Winter EYOF 2009: the flame is lit
The torch for the Winter European Youth Olympic Festival (EYOF), which will be taking place in less than two weeks at Śląsk Beskidy, in Poland, was lit yesterday from The Olympic Museum cauldron in Lausanne. The flame was immediately passed by European Olympic Committees (EOC) Vice President Alexander Kozlovsky to the President of the Polish Olympic Committee, Piotr Nurowski, in the presence of IOC President Jacques Rogge.
From 15 to 20 February 2009, this Polish skiing region will be hosting almost 1,000 young European athletes for a unique experience in an Olympic atmosphere, like the champions they watch on television and dream of copying. This exceptional launch pad for the champions of tomorrow is being organised under the auspices of the EOC and IOC.
With tomorrow’s champions
These young athletes aged from 15 to 18, representing 49 EOC-member countries, will be competing for a place on the podium in nine Olympic sports and disciplines: ice hockey, figure skating, Alpine skiing, cross country skiing, ski jumping, Nordic combined, curling, biathlon and snowboarding. The Festival will be the chance for some of these youngsters to produce their first top performances and envisage continuing their experience at a higher level – perhaps next year at the Winter Games in Vancouver, on in 2014 in Sochi. And why not at the first Winter Youth Olympic Games in 2012 in Innsbruck? In doing so, they will be following in the footsteps of numerous international stars who first shone at the WEYOF before going on to greatness at the Olympic Games. Examples include tennis player Justine Henin, Olympic champion in Athens, or skiers Anja Paerson (Olympic champion in Turin) and Janica Kostelic (four times Olympic champion – three gold medals in Salt Lake City and one in Turin), and her brother Ivica (silver medallist in Turin).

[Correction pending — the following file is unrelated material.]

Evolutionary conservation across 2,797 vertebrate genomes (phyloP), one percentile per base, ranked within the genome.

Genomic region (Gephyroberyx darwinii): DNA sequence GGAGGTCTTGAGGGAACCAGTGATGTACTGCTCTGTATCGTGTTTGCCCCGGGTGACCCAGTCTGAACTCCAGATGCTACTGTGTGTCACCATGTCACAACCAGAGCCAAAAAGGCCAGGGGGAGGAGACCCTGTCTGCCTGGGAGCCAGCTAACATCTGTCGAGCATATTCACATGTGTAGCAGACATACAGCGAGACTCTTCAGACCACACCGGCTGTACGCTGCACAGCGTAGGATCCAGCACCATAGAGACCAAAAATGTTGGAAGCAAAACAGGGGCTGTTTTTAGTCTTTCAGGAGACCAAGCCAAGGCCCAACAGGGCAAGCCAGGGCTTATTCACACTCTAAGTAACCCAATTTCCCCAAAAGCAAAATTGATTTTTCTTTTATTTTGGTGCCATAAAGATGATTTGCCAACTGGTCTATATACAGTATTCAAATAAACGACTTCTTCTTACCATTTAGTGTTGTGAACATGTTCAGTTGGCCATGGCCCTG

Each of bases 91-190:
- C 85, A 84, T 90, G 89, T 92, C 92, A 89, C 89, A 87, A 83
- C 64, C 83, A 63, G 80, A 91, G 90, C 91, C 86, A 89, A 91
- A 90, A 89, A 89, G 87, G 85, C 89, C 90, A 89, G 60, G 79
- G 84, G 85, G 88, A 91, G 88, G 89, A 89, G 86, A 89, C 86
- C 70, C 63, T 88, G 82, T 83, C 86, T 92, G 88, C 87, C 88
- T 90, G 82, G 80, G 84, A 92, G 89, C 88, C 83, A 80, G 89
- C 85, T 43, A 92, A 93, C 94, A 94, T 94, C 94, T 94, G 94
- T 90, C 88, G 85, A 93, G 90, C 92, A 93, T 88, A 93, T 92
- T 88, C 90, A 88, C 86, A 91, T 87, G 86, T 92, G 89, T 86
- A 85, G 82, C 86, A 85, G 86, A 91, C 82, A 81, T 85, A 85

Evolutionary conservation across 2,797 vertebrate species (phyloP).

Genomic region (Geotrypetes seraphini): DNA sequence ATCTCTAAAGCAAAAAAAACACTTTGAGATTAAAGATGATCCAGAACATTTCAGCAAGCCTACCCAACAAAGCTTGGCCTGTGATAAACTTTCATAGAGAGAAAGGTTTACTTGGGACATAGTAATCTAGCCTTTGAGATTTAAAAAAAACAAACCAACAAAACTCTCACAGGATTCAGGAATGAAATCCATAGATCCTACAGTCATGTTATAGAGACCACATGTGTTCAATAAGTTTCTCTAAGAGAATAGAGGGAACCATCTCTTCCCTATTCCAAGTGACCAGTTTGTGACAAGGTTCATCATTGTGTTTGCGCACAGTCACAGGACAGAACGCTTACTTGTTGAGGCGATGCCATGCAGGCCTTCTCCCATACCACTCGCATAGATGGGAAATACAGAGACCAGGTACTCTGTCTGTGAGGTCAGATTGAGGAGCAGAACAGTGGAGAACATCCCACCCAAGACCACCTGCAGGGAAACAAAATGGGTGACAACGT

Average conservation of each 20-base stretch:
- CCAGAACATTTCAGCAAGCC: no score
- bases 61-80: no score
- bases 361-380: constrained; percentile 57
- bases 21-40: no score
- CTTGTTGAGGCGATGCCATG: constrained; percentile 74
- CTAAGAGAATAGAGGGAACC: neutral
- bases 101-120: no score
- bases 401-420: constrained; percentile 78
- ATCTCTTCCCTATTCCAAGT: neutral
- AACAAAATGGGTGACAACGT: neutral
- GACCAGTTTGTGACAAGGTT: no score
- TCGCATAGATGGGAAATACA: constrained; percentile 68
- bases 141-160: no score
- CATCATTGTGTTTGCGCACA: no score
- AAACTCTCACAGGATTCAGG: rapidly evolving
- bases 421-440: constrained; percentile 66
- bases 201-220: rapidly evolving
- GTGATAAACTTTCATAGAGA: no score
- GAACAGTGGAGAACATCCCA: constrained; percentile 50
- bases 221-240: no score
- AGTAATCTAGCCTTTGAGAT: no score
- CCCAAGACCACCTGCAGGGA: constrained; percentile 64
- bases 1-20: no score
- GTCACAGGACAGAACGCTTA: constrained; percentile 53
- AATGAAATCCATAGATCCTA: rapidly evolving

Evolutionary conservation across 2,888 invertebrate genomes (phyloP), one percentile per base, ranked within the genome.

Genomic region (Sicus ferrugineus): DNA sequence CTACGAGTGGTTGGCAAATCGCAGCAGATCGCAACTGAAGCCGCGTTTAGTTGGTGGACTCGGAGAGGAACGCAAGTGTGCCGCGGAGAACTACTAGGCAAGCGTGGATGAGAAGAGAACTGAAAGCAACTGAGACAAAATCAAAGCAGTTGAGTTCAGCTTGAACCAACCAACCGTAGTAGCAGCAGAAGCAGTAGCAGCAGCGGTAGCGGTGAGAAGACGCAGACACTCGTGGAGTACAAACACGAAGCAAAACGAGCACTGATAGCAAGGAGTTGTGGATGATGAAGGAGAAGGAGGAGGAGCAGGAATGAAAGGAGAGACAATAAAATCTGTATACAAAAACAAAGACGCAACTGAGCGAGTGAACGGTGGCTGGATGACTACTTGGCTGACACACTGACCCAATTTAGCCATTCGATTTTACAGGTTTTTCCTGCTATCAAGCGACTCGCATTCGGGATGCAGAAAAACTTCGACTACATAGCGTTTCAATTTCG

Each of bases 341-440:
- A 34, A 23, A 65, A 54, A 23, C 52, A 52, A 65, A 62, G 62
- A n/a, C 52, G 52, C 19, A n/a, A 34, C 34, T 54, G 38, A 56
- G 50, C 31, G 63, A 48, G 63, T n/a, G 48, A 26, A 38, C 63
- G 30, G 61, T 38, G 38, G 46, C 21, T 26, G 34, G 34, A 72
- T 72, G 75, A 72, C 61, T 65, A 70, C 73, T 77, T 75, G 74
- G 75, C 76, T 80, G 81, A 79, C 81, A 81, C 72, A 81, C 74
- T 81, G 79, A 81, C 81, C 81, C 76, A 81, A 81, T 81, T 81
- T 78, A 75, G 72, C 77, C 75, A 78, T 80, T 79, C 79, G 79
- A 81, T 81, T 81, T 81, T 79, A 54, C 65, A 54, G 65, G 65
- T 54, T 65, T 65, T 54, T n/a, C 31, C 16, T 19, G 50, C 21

Sport and culture on the programme
While this Festival will enable thousands of young athletes to compare their talents and performances and thereby discover the tough requirements of high-level international competition, it will also be a chance to share an unforgettable cultural and educational experience, raising awareness of the values and ideals of sport. Not forgetting the fact that such a Festival encourages other young people to practise sport.
A presidential initiative
Organised every two years, summer and winter, this large-scale event was created on the initiative of the Belgian Olympic and Interfederal Committee, whose President at the time was Jacques Rogge, who was also EOC President. That was in 1991. Sixteen years later, the Youth Olympic Games project was launched.
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